Attending a Filipino wedding? Here’s a word of advice: get your tummy ready - and hit the treadmill the day after.
Why? There’ll be mounds of fluffy white rice waiting to be paired with crispy lechon or roast pig, oodles of savory pancit to represent one’s wish for longevity, and sticky and colorful confections that’ll keep you and the kids coming back for seconds.
Indeed, what’s served in Filipinx weddings is arguably as important as what the bride will wear. It’s the experience your guests will remember long after. But what makes the food in Filipino weddings ultimately satisfying, and how do you plan your Filipino wedding menu?
Creating Your Filipino Wedding Menu
Will you serve a purely Filipino menu served on banana leaves and bilaos (round basket trays)? Or mix it up with a roast beef carving station AND fondue fountain? The question has likely popped up among many couples’ plans.
Today, many weddings in the Philippines tend to combine traditional favorites with Western and Asian fare, so you can expect to see a lechon propped up beside a slab of roast beef, or baked tahong (mussels) alongside clam chowder soup. All of it depends on your preferences of course, but a taste of your local heritage will likely keep everyone happy.
As for the question of multi-course or buffet-style service, most Filipinx weddings typically have the latter to have everyone’s satisfaction in mind - Filipinxs do love to eat! That said, it’s not uncommon to also find plated menus divided into different courses.
Typical Filipino Wedding Reception Dishes: A Rundown
Is it really an occasion without lechon? Unofficially touted as the Philippines’ national dish, lechon is a slow-roasted stuffed pig best known for its crispy browned skin and tender meat flavored by aromatic stuffing.
Varieties of lechon are found all over the archipelago: with ingredients like lemongrass and pili nuts used as stuffing in Lechon Cebu, and green chilis infused with coconut milk in the Bicol region. When ordering from your local lechon supplier, at least 3 days in advance of your event is recommended, with sizes ranging from small (15-20 people) to large (25-30 people).
While rice is the staple of choice, Filipinxs have always had a fondness for noodles, particularly pancit. Influenced by centuries of Chinese settlement in the Philippines, it symbolizes long life, and is loaded with meat, seafood, and veggies you can tweak to your preferred style. Usually, it comes in variants such as Canton (made with egg noodles), Bihon (rice noodles), and Palabok (rice noodles topped with an orange sauce made of annatto seeds).
Make sure to order more than one batch if you’ve got loads of guests attending your wedding!
In a Filipinx wedding, leaving out the lechon can be an inconvenience. But not having rice? Unimaginable. Overflowing on all special occasions, having an almost unlimited supply is almost expected to counter all the contrasting flavors of the ulam (main dishes). As a word of advice, never run out, or bear the brunt of everyone’s complaints. A plus if you’ve got garlic rice and brown rice for those who want something other than plain.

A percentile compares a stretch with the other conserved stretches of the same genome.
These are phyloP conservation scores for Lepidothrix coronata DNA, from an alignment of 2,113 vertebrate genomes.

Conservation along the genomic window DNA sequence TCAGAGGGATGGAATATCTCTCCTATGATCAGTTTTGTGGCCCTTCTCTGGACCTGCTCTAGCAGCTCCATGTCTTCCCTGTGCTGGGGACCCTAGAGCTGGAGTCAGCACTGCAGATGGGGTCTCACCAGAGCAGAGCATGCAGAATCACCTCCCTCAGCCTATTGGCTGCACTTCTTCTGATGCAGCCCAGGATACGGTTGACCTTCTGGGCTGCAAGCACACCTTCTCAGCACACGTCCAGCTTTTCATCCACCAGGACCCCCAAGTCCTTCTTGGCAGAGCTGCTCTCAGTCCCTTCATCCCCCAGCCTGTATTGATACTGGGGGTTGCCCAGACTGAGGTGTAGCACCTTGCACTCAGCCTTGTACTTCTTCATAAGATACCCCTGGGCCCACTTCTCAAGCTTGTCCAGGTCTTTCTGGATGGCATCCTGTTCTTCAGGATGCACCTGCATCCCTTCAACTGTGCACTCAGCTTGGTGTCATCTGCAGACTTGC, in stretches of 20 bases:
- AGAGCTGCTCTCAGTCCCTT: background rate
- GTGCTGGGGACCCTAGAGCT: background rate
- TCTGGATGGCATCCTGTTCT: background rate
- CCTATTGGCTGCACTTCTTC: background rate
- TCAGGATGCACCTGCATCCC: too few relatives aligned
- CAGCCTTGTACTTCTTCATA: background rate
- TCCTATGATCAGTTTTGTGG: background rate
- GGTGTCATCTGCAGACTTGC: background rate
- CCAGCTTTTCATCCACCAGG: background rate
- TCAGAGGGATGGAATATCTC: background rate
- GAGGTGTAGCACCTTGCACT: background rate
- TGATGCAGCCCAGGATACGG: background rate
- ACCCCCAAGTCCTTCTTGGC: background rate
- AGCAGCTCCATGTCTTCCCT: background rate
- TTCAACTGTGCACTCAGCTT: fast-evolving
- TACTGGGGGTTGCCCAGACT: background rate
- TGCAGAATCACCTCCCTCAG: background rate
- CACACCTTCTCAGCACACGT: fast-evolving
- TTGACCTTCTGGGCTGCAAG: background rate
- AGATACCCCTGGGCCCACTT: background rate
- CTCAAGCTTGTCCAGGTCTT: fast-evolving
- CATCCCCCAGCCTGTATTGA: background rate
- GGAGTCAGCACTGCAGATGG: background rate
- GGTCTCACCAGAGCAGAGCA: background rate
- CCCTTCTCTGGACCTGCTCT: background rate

Adobo, stripped to its bare-bones essence is your lasting, one-pot wonder. A beloved dish in the Philippines, and probably the most advocated dish to non-Filipinos, it’s usually made with chicken or pork, boiled and simmered in a mixture of vinegar, soy sauce, garlic, bay leaves, and black peppercorn. Back when there was no refrigeration, it was the dish of choice as it can last days without spoiling due to its vinegar base. Today, it remains a favorite during weddings - and is a must-have if you’d like to introduce guests to Filipinx cuisine.
A classic Filipino stew, caldereta is always a sure-hit in big gatherings. It combines beef cubes, potatoes, bell peppers, green olives, and cheese, simmering the meat in a spicy liver and tomato sauce until tender. The result? One hearty and slightly creamy dish to give your celebration a sense of cozy, home-cooked delight.
Photo credit Riell Santos at Yummy.PH
Filipino desserts are both a gastronomic and visual feast, making use of available ingredients like rice, coconuts, and cane sugar. Many of these can be categorized as kakanin (rice cakes), which transform ordinary malagkit (sticky rice) into colorful creations.
Types of kakanin include the biko (rice topped with a brown sugar-coconut milk mixture), sapin-sapin (a three-layered pudding also flavored with purple yam & jackfruit), and puto (steamed rice cakes topped with strips of cheese or salted egg). When serving kakanin, add a touch of Filipino elegance by placing banana leaves underneath the platter.
In most cases, one can truly expect Filipinx weddings to be full of festive flair, where uptight atmospheres are the exceptions and mingling among tables is the norm. Plenty of couples add their own unique twists too, such as modern Filipinx-Latin desserts (check out Bay Area-based Sweet Condesa!) and the ever-trendy naked wedding cake.
Of course, the menu, cake, and everything else in the Filipinx wedding will still depend on what the couple wants, above all.Are you planning your Big Day, Filipino-style? Discover quality caterers, dresses, planners, and more in our Wedding Vendor Directory.